Poetry Editorial: Jan Owen

Essays: Silénzio / Scienza: Registering 5 in Joan Retallack’s Errata 5uite by Andrew Carruthers, A Writing Surface of One’s Own by Meredith Wattison and Reasons for Silence by Adam Rivett

Artworks: Celestial Measures in Ferrotype by Fiona Annis

Concrete Sequence: APPEAL IN AIR by Philip Davenport

Translations: Nguyễn Tiên Hoàng translates Gig Ryan into Vietnamese and Phan Nhien Hao into English

Scholarly: Black Stone Poetry: Vanuatu’s Grace Mera Molisa by Selina Tusitala Marsh

New Reviews: Nicholas Birns Reviews Contemporary Russian Poetry: An Anthology, Andrew Fuhrmann Reviews Bruce Dawe’s Plays in Verse: Kevin Almighty and Blind Spots, and Nicholas Jose Reviews Speaking the Earth’s Languages: A Theory for Australian-Chilean Postcolonial Poetics

New Pumpkins: Kirrily Schell adapts ‘The Spider in the Kitchen’ by Andrew Sant and Pat Grant adapts ‘Vibrations’ by Fiona Wright

And a sequence of 47 new poems selected by Jan Owen:
Diary Poem: Uses of Silence
by Jennifer Maiden
by Marvin Bell
from: Zoo Birds
by Diane Fahey
by Robert Minhinnick
by Joanne Burns
Silence: An Anatomy
by Alex Skovron
Listening for Charlie
by Barry Wallenstein
Travelogue through Time
by Shari Kocher
The Navel of the World
by Shari Kocher
The Snow
by Michael Farrell
New Glass
by Sue Wicks
Writing: Silence ::
by Paul Kane
Hafiz: Ghazal 75
by Paul Kane
by Todd Swift
by Todd Swift
The Pool
by Debbie Lim
The Torpey Spoon
by Vanessa Page
Alone in the Woods
by Hannah Mettner
Inside Quietness (Söderlund)
by Mran-Maree Laing
trees are about you
by Shevaun Cooley
A Silence
by Geoff Page
Essentially Human
by Bev Braune
Eurydice Speaks
by Caitlin Maling
Swan Song
by Lynne Potts
Nagasaki Rain
by John Upton
A Cup of Tea
by Paul South
by David Hathwell
Pain Management 1 & 2
by Lesley Carnus
by Heather Taylor Johnson
Termites in Spring
by Kyle Kohinga
The Art of Fugue
by Helen Parsons
by Barnaby Smith
Sinking into Silence
by Lorraine Caputo
for Sherman
by Steve Halle
Carte Blanche
by Tom Sullivan
Homo Suburbiensis
by Tom Sullivan
Penal Colony No.14.
by Gary Allen
by Paul Summers


Released: 1 February 2014


SILENCE Editorial

Saturday, February 1st, 2014

Silence seems a paradoxical and perhaps daunting theme for writers, yet it strikes me as tantalizingly hospitable too. It was pleasing that 494 writers took up the challenge, submitting some 1100 poems; my warm thanks to you all. This high volume meant that a number of fine poems had to be regretfully declined. A common element in those I finally selected was assurance and presence, the sense of a person thinking through the poem – and of the poem thinking through the person. Precision, energy, surprise and an unlikely angle were other touchstones. Feeling, too, of course; silence, actual or metaphoric, can certainly be neutral, but more often it affects us either negatively or positively: as nothingness, dread, loss, denial and oppression, or else as affirmation, safety, intuitive understanding, intimacy, transcendence, and so on. For me, as for many of those submitting, the theme summons up death – the lost voices – but also a sense of mysterious imminence and immanence.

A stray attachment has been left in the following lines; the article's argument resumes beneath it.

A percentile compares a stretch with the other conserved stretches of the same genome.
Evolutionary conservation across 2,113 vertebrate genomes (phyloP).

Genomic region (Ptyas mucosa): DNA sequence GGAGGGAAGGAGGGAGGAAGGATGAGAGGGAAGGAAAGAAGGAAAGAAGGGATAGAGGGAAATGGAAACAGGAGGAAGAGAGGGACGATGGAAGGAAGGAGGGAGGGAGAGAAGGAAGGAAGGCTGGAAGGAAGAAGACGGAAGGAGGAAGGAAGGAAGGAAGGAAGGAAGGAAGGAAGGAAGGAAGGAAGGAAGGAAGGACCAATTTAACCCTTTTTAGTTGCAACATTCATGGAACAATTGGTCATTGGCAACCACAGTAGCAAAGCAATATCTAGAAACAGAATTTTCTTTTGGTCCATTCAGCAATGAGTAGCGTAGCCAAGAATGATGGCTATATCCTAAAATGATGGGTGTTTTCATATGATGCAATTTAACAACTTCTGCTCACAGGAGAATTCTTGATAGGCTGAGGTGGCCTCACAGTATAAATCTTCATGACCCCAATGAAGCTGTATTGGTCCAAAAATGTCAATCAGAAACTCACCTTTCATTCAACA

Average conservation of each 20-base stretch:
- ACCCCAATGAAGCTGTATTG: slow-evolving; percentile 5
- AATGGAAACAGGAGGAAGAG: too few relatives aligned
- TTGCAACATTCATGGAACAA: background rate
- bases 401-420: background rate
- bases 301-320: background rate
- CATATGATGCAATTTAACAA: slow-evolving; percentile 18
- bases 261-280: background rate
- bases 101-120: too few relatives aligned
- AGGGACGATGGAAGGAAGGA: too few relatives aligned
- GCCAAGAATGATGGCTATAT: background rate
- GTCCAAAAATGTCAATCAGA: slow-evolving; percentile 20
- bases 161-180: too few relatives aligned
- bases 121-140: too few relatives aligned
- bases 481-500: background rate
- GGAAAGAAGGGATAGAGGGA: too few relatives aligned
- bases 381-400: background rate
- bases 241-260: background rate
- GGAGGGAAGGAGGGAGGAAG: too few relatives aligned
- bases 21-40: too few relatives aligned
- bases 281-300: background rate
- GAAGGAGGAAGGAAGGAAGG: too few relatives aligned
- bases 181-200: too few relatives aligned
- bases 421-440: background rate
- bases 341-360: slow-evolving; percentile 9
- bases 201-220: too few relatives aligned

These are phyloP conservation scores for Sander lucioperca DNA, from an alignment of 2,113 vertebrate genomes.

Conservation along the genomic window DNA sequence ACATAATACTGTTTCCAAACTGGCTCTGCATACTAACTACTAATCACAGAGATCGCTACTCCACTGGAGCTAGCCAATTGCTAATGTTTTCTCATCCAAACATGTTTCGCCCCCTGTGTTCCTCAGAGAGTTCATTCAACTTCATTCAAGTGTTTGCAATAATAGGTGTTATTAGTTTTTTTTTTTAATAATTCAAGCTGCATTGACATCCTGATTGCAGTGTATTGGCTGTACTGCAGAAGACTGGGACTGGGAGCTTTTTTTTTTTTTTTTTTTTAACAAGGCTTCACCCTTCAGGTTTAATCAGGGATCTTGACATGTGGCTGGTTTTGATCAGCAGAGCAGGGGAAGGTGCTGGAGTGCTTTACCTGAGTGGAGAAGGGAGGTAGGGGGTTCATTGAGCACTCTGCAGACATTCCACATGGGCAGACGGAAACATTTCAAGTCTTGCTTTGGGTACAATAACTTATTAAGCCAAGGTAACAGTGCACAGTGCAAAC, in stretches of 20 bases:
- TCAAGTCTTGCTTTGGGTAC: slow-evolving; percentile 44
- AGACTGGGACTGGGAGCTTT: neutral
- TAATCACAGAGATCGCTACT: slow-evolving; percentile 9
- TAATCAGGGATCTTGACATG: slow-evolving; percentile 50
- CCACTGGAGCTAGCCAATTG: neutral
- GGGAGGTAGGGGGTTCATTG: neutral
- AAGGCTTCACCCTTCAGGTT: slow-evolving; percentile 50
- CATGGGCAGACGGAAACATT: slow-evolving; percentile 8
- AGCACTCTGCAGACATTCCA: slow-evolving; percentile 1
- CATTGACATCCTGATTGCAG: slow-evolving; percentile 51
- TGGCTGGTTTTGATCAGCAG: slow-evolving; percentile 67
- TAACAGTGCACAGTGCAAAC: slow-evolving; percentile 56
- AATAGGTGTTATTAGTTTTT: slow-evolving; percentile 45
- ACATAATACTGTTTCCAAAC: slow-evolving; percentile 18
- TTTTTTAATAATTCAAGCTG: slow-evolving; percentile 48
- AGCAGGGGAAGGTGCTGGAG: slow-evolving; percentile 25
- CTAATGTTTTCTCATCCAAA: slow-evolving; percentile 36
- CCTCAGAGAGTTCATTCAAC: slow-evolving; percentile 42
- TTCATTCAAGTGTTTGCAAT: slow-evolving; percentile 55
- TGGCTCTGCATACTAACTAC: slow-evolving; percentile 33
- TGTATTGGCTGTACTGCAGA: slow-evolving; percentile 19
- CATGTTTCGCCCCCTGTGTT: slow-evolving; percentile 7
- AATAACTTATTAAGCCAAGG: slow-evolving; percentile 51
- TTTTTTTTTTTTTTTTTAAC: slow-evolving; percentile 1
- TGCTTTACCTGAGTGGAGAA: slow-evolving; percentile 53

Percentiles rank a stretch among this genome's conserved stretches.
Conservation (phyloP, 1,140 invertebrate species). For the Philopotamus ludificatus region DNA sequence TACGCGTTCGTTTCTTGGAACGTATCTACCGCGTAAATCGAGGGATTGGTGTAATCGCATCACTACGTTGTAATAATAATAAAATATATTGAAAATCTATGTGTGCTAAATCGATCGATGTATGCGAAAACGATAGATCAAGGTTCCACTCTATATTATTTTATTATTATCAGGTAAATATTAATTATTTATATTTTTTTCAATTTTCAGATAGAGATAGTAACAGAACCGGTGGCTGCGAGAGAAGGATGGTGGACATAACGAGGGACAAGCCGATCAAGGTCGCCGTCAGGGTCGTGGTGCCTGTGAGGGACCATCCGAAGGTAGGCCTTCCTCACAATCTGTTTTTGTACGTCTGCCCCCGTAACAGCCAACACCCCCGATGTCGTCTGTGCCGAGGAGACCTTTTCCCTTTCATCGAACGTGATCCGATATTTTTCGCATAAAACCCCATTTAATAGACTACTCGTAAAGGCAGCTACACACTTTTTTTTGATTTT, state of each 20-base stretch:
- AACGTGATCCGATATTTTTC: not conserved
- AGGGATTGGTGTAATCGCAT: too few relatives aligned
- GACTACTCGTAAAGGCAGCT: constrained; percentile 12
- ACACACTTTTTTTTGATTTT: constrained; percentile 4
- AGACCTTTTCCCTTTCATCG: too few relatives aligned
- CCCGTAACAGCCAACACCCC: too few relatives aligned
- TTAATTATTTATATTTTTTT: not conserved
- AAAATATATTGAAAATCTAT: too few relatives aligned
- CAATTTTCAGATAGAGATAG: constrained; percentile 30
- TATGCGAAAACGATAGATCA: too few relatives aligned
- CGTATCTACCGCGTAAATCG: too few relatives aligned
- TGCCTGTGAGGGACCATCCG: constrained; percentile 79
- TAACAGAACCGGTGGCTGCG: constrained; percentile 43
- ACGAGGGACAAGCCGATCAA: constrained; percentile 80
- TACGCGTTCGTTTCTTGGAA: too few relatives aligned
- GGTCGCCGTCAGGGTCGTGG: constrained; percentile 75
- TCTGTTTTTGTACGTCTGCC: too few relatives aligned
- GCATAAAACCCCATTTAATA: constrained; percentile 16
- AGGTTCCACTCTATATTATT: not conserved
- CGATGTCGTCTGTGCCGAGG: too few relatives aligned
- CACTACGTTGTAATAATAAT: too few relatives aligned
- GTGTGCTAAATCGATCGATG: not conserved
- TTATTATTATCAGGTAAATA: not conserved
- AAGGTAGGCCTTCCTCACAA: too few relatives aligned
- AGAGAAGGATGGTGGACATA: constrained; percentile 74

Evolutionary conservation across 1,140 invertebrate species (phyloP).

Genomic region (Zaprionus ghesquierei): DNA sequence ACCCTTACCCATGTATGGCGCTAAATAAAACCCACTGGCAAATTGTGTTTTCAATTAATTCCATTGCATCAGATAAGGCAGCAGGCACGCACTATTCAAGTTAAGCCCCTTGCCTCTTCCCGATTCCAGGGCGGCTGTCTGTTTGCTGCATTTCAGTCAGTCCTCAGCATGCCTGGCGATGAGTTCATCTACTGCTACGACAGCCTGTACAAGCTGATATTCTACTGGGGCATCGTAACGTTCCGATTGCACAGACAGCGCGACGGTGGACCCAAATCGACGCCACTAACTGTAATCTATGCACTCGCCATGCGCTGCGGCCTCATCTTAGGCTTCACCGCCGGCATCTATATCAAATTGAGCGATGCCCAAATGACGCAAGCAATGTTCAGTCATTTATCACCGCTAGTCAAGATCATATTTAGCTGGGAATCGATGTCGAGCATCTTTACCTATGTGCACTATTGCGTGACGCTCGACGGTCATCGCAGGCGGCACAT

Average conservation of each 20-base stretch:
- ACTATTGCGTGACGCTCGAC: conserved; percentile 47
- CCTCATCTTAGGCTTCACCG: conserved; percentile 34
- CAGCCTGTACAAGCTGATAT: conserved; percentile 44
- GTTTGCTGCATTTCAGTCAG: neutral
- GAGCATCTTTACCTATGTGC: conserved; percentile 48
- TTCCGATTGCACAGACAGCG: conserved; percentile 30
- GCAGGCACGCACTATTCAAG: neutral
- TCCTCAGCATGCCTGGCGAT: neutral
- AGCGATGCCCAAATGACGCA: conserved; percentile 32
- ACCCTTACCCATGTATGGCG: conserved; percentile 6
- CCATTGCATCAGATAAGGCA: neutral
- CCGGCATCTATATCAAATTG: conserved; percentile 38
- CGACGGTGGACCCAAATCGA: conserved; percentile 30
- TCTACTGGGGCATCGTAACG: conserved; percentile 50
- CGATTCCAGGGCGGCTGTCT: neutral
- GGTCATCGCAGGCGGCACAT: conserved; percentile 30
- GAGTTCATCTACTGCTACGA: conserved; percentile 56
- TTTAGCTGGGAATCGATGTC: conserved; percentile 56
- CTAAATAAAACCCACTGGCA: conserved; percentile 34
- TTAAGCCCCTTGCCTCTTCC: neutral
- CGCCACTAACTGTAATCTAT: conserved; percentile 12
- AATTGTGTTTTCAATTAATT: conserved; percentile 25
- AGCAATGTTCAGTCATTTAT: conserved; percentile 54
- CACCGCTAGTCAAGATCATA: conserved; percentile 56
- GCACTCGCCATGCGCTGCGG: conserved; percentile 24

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Review Short: Beyond the Ohlala Mountains: Alan Brunton, Poems 1968-2002

Wednesday, April 9th, 2014

Beyond the Ohlala MountainsThe mask on the cover of ‘Beyond the Ohlala Mountains’ suggests that there’ll be some odd theatrics inside the book. It’s a plain papier-mâché mask of a slightly jowly head with a bulbous nose and a pair of puckered, pouting, full red lips. What does it express – is it a superior sneer? Is it bourgeois disdain? Is it about to say ‘oh là là’? The mask was made by Sally Rodwell, the now-deceased partner of the New Zealand poet collected here, Alan Brunton. It was made for a theatre work called Cabaret of the Unlikely that was performed three years after Brunton had died at 55, in 2002.

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Klick: Im Gespräch mit Ann Cotten

Sunday, September 1st, 2013

Ann CottenAlso gut, nun dies: Vor einigen Jahren war ein Teil meines Hirns voll mit kargem, sprunghaftem MAX/MSP, dronenartigem Zeug. Es ist immer noch so. Auf der ständigen Suche (immerfort mehr! Alles, immer!) nach AGF-Kompositionen (ein Pseudonym der Künstlerin Antje-Greie Fuchs … Recherche lohnt sich). Ich fand live Sets, die sie online gestellt hatte. In einer davon kam eine deutsche Dichterin vor, die auf der Bühne ihre Stimme über den AGFs Malstrom aus Mikro Klicks, Brüchen und Rauschen hinweg lesend, rezitierend, beschwörend live klingen ließ.

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Black Stone Poetry: Vanuatu’s Grace Mera Molisa

Saturday, February 1st, 2014

Black stone is both a figurative and literal reference to the (vanua) of Vanuatu, specifically, its black solidified lava base. Like many Pacific Islands, Vanuatu is founded on dormant and live volcanoes that impact upon the daily reality of its inhabitants. This essay examines the poetry of Grace Mera Molisa and how black stone is deployed as a key metaphor in her work as both poet and politician. Like black stone, Molisa has been a foundational creative and critical force in the formation of Vanuatu as a postcolonial nation, one based on an indelible Ni-Vanuatu spirit.

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Trans-Tasman: Book Reviews and Best New Zealand Poetry 2013

Wednesday, April 9th, 2014

It’s 2014. Time to expand / add to the Trans-Tasman conversation on poetics between Australia and New Zealand. The Best New Zealand Poems 2013 has now been published. Online only. Check it out. Congratulation to Murray Edmond, Anne Kennedy and …

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